The FINANCIAL — TORONTO. The latest results from TNS Canadian Facts’ Consumer Confidence Index suggest that Canadians are becoming ever-so-slightly more confident in the Canadian economy.
They are not only feeling a bit better about the current economic situation but concern about the future may also be abating. Overall, the index continued to edge upward to 99.4 this month – that’s up almost two points from February’s 97.6 and almost three points from January’s 96.7.
“Overall, the confidence numbers seem to be trending upward. On the bright side, Canadians are not only feeling a bit better about the economy’s immediate prospects, but its future prospects as well. Still, they remain hesitant when it comes to pulling the trigger on those major purchases,” said Dr. Michael Antecol, vice-president of TNS Canadian Facts and director of the marketing research firm’s monthly tracking study.
The Present Situation Index, which captures evaluations of the overall state of the current economic and employment situations, rose to 88.9 in March, a jump of more than six points from January’s 82.7. Likewise, the Expectations Index, which measures consumers’ estimation of the economy, household income and employment in the next six months, regained slightly more than the 2.7 points it gave up in February, closing at a new high of 111.9. In contrast, the Buy Index, which gauges the degree to which people think the current period is a good time to make major purchases, continues to bounce around. After rising in February, it fell one point and now stands at 101.1.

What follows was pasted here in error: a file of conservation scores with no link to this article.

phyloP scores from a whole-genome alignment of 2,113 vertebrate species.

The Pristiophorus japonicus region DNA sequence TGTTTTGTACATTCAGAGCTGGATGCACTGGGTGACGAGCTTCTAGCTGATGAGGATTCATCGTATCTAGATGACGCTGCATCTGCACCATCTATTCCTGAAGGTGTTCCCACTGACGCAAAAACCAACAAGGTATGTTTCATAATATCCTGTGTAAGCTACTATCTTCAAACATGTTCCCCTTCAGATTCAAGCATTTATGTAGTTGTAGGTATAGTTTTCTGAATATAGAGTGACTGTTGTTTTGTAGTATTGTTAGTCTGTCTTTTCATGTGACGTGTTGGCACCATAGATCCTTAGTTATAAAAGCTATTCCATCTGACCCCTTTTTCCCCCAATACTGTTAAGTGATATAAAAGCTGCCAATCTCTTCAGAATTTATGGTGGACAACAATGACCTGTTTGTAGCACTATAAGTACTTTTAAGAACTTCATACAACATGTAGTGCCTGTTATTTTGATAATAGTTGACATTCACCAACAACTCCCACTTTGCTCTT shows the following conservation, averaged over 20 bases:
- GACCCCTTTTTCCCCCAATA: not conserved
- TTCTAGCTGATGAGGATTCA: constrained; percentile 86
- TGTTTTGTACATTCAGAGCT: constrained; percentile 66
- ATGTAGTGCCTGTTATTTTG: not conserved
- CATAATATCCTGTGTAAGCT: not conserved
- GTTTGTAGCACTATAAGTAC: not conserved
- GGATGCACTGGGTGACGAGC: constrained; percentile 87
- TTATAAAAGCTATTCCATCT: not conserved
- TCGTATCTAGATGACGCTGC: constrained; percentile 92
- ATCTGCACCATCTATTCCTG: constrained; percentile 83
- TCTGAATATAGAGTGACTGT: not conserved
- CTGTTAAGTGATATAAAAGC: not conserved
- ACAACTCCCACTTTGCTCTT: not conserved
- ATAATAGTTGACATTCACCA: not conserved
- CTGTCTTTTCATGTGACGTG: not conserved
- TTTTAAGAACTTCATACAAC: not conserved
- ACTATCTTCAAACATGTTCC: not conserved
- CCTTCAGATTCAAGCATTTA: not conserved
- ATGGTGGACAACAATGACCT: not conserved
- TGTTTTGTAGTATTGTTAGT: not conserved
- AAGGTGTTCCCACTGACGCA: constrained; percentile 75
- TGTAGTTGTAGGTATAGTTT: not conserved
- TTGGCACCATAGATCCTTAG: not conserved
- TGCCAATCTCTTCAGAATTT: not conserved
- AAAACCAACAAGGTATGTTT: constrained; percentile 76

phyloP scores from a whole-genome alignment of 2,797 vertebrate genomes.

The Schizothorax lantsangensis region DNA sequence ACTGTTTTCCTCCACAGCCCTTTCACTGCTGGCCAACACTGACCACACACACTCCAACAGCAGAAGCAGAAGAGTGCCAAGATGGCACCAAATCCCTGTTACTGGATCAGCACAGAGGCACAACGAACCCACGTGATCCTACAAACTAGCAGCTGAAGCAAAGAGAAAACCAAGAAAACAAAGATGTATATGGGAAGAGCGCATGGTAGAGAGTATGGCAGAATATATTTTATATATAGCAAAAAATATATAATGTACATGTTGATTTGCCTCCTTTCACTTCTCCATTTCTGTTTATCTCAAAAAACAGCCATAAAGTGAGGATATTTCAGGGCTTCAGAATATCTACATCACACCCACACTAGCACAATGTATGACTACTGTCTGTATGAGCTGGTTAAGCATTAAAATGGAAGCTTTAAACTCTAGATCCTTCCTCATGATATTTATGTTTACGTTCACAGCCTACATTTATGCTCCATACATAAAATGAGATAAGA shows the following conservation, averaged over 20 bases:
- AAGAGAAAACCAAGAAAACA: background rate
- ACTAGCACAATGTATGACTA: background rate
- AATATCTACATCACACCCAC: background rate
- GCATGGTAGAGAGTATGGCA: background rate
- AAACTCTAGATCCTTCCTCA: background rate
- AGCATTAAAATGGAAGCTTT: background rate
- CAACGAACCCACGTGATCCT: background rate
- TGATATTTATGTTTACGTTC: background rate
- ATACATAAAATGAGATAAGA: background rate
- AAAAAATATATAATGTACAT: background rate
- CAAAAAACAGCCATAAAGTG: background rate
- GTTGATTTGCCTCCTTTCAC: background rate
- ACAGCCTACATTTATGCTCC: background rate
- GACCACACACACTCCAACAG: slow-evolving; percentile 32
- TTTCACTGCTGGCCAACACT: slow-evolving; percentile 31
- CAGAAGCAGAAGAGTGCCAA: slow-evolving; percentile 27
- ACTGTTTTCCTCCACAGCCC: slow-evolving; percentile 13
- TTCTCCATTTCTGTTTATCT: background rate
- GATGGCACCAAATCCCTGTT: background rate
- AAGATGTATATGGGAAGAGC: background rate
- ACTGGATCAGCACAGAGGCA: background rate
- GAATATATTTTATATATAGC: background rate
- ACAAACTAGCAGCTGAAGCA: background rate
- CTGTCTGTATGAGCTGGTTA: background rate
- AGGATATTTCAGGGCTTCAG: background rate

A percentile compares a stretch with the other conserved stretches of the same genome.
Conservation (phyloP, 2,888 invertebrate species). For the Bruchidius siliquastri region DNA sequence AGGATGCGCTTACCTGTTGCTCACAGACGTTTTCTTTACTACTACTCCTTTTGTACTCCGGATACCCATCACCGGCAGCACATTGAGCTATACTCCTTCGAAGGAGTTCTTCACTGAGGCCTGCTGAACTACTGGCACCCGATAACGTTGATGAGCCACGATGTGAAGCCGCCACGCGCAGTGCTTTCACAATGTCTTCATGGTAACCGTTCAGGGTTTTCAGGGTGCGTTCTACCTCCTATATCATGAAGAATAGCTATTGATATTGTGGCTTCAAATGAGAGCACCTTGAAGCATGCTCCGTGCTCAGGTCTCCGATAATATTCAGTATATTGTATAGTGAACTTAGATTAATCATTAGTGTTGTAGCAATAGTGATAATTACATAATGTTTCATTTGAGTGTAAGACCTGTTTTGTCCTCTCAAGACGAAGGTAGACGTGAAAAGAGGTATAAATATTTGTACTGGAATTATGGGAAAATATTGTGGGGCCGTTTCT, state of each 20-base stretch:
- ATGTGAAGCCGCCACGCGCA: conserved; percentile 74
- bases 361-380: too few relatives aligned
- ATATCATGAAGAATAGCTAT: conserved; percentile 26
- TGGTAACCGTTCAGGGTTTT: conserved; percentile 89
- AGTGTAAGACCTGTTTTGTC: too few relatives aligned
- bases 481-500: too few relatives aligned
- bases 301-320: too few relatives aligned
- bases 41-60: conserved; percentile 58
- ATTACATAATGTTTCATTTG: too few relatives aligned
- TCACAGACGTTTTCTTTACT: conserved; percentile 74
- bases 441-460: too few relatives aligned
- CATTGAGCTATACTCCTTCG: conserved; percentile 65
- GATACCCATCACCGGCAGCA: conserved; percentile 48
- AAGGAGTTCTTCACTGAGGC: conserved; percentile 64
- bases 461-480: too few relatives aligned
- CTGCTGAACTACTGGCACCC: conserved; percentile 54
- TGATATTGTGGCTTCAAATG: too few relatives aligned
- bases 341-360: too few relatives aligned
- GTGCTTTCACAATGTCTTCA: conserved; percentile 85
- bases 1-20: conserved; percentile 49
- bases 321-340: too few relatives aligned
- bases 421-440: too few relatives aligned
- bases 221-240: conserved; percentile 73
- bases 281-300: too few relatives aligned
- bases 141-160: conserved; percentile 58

“We may finally be turning the proverbial corner on consumer confidence. For months Canadians have heard that the recession was technically over, but until now there was no substantive evidence they were buying into the hype. Now, Canadians are telling us that they are seeing improvement in their current and future prospects – so confidence is trending upward. If that trend continues, it may not be too long until we see a sustained, consumer-driven economic turn-around we’ve been waiting for,” added Dr. Antecol.
Consumer Confidence Index tracks Canadians’ attitudes about the economy each month and is part of a global study conducted by TNS in 18 countries. Three indices are produced each month to show how confidence in the economy is changing: Present Situation Index; an Expectations Index; and a Buy Index. The Canadian fieldwork is conducted using the firm’s national bi-weekly telephone omnibus service, TNS Express Telephone. A total of 1,015 nationally representative Canadian adults were interviewed between March 1 and 5, 2010. For a survey sample this size, the margin of sampling error is plus or minus 3.1 percentage points, 19 times out of 20.